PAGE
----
The first time that happened to me, I had been sitting at the kitchen table, writing a poem, and when it was finished, I sat there pondering it, and suddenly it came to me to call my Sunday School Secretary, Margene, and share the poem with her. I was surprised, but decided to call her, and share the poem with her right then and there. When I called her, I asked her how she was doing, and she said, "I'm doing fine, Brother Lee. How are you?" I told her I was doing fine also, and said, "I just finished writing a poem in my spiral notebook, and suddenly felt I needed to call you and share it with you." She said, "I love your poems, Jim, and would love to hear it." So I shared it with her, and before I was finished, I could hear her crying, and when I finished the poem, I asked her what was the matter, and she said, "Brother Lee, how did you know that I needed that very message in my life today to go on?" And I told her, "I didn't know, but He who gave me the message knew, and He it was who inspired me to share it with you." By then we were both crying.
My mother was never one to do anything halfway, it was all or nothing. She dedicated her life to raising her 11 children, and serving the Lord with all her heart, might, mind and strength, and doing genealogy and temple work, along with all the other things she did. And several of her children, including me, have that same talent, it's either all or nothing.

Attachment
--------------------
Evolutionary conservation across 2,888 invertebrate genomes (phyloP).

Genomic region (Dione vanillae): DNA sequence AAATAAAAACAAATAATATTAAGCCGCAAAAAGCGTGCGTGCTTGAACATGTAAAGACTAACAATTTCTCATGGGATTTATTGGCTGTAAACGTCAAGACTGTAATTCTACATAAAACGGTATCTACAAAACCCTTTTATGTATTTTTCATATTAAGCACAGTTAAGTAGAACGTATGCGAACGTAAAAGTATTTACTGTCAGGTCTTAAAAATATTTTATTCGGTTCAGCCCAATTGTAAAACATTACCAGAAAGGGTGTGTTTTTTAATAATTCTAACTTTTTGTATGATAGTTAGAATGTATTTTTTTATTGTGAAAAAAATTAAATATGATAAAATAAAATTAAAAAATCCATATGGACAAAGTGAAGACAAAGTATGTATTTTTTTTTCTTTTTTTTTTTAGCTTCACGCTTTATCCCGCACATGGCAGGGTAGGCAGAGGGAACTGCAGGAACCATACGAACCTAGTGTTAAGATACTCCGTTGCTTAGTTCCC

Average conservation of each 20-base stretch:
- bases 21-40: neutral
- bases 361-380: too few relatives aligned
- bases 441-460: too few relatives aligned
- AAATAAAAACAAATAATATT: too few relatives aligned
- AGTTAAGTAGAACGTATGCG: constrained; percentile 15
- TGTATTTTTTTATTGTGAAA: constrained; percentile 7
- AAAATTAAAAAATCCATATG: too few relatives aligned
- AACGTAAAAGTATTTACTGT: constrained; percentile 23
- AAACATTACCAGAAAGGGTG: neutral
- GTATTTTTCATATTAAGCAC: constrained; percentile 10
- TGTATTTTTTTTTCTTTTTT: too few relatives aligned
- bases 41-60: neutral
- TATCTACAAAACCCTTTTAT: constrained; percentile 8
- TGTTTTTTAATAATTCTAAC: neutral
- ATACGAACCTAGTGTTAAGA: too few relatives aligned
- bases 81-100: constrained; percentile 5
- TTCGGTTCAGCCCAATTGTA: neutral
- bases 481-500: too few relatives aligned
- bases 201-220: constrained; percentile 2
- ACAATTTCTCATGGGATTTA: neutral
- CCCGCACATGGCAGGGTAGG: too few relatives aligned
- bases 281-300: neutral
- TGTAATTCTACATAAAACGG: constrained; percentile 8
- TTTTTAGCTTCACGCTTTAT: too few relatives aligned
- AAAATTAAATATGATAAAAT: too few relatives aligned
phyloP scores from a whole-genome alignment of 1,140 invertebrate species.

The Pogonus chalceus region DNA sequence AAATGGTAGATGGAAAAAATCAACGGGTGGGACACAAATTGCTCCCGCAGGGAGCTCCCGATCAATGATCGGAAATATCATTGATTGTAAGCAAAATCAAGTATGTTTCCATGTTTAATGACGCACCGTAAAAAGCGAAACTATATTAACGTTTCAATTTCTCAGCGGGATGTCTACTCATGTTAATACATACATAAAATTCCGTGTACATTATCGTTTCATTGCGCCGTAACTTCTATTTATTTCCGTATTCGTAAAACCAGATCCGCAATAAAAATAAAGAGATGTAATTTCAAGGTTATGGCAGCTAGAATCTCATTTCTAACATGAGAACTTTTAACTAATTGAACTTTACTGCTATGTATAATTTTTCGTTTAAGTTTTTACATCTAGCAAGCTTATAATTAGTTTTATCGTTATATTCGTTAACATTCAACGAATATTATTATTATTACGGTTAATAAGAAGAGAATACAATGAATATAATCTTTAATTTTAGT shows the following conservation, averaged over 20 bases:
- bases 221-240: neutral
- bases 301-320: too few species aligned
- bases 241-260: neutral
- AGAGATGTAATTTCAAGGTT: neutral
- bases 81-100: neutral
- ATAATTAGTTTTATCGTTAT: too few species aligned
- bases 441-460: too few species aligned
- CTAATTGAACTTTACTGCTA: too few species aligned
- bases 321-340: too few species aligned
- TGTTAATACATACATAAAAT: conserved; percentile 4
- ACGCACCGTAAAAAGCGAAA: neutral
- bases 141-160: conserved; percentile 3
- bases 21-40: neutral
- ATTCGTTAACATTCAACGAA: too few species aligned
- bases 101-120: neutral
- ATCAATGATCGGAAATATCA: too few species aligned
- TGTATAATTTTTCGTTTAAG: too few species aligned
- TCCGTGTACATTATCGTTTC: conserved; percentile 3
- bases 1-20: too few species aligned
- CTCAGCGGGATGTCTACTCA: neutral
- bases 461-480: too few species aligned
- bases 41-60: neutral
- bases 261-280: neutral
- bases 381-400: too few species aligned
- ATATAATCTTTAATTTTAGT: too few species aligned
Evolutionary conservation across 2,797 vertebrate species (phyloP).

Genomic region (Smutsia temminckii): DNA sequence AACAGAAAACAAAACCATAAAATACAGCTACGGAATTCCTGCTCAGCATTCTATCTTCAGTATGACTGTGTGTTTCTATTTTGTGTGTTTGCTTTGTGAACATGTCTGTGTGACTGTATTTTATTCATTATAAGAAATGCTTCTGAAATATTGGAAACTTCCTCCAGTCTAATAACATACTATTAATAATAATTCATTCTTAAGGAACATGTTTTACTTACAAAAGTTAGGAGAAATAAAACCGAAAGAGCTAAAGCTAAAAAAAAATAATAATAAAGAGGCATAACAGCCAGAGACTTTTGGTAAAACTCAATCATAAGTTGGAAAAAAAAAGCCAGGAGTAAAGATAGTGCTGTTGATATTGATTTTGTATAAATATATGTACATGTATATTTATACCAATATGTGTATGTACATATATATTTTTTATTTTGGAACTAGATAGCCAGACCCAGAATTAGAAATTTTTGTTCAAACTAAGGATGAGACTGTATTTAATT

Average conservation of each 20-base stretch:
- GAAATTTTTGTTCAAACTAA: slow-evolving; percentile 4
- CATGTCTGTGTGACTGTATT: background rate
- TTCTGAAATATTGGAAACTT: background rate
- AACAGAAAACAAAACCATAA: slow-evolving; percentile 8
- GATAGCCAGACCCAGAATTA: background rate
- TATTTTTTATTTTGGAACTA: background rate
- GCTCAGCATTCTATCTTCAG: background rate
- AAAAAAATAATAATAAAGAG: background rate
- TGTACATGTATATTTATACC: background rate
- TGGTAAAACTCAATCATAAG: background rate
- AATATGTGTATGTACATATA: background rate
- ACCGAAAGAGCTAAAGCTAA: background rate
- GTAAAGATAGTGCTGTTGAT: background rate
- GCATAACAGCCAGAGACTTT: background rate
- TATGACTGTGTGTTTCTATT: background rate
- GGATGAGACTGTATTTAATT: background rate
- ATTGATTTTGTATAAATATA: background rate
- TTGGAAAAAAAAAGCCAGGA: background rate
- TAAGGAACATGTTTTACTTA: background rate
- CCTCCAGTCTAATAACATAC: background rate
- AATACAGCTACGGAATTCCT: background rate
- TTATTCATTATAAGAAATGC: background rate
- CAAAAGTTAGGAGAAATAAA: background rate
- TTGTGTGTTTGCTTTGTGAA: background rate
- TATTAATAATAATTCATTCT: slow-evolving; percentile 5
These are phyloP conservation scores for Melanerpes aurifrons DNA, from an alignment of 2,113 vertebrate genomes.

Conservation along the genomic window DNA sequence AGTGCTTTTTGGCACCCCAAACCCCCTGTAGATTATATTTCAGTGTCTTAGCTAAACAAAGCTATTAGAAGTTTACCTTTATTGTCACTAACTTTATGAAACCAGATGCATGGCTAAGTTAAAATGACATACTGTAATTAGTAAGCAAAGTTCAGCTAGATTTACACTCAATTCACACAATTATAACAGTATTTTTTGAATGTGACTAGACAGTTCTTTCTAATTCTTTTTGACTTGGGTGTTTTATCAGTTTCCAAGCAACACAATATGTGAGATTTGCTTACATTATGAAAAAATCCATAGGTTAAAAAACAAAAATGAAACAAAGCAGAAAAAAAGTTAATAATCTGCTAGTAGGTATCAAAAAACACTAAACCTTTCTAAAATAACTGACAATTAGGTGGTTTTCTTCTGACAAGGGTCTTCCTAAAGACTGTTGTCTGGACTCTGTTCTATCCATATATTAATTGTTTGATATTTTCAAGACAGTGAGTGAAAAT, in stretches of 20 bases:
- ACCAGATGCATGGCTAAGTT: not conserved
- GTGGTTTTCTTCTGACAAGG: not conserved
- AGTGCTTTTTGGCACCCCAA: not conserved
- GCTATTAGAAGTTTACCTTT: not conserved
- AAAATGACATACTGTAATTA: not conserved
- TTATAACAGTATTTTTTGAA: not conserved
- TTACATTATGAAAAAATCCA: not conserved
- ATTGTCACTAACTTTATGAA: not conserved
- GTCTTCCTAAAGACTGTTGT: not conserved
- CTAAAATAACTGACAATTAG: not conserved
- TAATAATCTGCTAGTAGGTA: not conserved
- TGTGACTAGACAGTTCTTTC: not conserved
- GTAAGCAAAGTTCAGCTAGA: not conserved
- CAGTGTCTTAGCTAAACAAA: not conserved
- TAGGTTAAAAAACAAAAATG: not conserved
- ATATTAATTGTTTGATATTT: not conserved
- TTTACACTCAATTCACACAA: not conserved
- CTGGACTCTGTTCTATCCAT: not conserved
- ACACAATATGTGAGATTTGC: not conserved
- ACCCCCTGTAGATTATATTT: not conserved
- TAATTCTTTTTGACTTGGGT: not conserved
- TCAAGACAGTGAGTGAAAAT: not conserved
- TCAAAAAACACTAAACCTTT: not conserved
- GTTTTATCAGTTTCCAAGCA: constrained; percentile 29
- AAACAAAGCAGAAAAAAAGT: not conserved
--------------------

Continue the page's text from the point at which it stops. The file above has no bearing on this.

My oldest brother, Blaine, was an Eagle Scout when he was young, and played the accordian and loved the Lord with all his heart, might, mind and strength, and loved his dear wife and sweetheart and his three dear children, with the 4th one one the way, when he was killed in an accident in 1948, having been called home to share the gospel of Jesus Christ with his ancestors, according to Grandpa Woodbury, and my own father, whose mother had come for Blaine while he and dad lay in the hospital. Blaine loved the gospel, and spent many hours teaching the principles of the gospel to those men in the service, over whom he had command.
My sister, Farol, loved the gospel, too, and lived for the blessings it contained, and was an artist, who spent her life sharing her talents, and beautifying this world with her paintings, and her daughters are also artists and have many talents which they have shared and continue to share with the world.